UK motoring executives think cars will be mostly sold online by 2030, with electric vehicles (EVs) making between 70 and 100 per cent of new vehicle sales in western Europe.
Data from KPMG’s automotive executive survey has revealed that 59 per cent of 1118 executives interviewed believe online sales will become the norm by the end of the decade, with numbers going up to 78 per cent when talking to bosses on a global scale.
The majority of executives is also fairly positive about the industry’s growth, with 53 per cent of them feeling confident.
Even though more the 50 per cent of respondents feel very worried about supply shortages, the survey’s findings have revealed a widespread optimism within the industry.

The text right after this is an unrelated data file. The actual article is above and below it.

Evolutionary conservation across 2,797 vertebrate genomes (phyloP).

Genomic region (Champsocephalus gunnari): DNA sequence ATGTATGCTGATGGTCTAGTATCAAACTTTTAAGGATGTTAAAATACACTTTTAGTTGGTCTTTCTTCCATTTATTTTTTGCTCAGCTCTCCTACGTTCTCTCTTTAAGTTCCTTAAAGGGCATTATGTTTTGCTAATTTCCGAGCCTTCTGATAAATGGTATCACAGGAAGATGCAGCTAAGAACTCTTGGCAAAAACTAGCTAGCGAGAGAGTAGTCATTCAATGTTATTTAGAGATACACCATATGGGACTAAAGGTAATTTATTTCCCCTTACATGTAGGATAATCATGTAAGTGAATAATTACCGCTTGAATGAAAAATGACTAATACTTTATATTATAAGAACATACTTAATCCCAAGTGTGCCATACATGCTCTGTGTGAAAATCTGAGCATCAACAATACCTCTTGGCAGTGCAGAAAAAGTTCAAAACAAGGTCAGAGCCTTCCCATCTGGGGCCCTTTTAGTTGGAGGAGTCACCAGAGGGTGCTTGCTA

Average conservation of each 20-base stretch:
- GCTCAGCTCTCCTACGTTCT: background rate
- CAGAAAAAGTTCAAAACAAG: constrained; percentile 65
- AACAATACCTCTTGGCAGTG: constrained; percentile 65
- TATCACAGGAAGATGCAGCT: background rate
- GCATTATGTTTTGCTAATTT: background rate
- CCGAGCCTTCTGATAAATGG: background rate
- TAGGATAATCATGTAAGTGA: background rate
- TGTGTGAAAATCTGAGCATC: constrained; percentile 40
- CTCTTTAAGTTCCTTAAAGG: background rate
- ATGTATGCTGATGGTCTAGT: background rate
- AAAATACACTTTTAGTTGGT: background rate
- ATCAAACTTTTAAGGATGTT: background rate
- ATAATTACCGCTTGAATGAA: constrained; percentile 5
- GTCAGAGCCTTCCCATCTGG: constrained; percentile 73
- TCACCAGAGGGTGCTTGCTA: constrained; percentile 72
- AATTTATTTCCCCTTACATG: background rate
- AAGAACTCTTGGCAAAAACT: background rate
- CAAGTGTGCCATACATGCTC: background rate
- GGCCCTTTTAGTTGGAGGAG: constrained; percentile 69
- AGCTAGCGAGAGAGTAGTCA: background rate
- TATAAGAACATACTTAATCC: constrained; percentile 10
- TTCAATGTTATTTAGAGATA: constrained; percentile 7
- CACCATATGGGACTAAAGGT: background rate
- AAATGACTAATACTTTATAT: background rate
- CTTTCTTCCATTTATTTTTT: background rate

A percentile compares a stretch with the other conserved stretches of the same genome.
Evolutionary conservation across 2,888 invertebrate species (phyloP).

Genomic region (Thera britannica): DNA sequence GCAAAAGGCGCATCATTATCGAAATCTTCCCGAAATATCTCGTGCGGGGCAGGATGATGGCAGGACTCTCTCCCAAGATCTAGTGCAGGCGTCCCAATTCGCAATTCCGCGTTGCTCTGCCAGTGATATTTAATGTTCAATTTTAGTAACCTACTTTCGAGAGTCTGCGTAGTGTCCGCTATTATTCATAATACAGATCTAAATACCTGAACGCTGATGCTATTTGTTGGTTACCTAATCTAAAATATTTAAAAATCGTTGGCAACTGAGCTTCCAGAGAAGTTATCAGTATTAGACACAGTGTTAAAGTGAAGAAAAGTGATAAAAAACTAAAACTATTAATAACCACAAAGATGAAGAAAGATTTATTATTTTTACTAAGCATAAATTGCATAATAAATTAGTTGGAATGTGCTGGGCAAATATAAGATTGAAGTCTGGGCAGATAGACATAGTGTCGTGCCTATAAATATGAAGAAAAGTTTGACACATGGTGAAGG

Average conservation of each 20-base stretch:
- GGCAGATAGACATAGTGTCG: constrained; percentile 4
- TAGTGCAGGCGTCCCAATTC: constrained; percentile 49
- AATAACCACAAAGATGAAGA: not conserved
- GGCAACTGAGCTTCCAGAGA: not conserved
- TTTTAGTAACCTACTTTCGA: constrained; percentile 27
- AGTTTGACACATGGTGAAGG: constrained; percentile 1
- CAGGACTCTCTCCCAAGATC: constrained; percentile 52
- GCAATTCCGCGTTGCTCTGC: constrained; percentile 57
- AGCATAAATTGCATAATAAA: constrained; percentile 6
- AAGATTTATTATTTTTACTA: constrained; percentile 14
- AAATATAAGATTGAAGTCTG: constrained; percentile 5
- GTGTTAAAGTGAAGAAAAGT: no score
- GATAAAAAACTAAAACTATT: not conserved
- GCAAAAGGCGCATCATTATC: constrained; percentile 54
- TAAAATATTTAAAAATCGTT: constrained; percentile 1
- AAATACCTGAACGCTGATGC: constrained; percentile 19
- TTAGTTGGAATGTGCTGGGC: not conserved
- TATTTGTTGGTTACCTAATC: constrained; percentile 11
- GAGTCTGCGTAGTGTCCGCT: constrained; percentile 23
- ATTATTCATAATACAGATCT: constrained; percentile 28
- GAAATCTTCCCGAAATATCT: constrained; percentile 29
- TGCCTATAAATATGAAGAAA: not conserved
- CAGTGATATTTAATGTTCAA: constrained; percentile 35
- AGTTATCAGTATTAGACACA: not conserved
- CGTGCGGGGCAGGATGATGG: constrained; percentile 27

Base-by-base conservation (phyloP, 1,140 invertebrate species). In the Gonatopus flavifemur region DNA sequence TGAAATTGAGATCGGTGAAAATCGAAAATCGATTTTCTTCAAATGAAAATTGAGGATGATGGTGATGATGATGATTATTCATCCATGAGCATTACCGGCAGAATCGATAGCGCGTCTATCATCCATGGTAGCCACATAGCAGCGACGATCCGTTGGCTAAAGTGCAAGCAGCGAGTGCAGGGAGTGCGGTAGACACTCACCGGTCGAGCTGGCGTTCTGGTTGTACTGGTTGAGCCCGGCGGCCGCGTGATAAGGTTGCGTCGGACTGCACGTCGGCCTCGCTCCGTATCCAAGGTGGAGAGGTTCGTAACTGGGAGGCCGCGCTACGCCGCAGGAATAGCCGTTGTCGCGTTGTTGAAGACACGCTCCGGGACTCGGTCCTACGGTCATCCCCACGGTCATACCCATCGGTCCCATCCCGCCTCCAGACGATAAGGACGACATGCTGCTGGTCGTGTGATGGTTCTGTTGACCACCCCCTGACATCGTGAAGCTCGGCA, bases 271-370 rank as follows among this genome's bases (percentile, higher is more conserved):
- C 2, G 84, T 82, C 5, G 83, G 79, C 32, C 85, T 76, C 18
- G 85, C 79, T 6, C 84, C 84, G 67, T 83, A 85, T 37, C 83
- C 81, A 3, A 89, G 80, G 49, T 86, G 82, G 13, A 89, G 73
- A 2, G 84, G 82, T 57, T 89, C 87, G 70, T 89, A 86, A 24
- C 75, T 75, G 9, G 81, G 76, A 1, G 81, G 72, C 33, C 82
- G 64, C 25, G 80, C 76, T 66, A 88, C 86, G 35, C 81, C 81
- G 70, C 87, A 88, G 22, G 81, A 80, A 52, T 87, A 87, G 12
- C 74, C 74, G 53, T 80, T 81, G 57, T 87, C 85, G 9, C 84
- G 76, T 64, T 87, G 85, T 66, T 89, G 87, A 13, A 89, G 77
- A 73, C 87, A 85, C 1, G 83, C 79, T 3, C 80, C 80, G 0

“It’s encouraging to see such widespread optimism about the growth prospects for the auto industry, but car manufacturers have rarely faced such an array of technological and business-model changes since the dawn of the automotive industry 130 years ago,” said KMPG’s global head of automotive Gary Silberg.
“There are urgent questions executives need to answer right now, including have they learned recent lessons to build more resilient supply chains and address labour shortages.”
Around three-quarter forecast that auto makers will bypass dealers, selling around 40 per cent of new vehicles directly to consumers, while 77 per cent expect EVs to be widespread by 2030 even without government subsidies.
“Whilst supply chain and other cost challenges continue to be a concern, the global automotive industry remains optimistic, in large part due to the innovation being delivered both now and in the coming years,” said KMPG’s head of automotive Richard Peberdy.
“Industry executives are buoyant about EV prospects but are clear that charging infrastructure must keep pace.”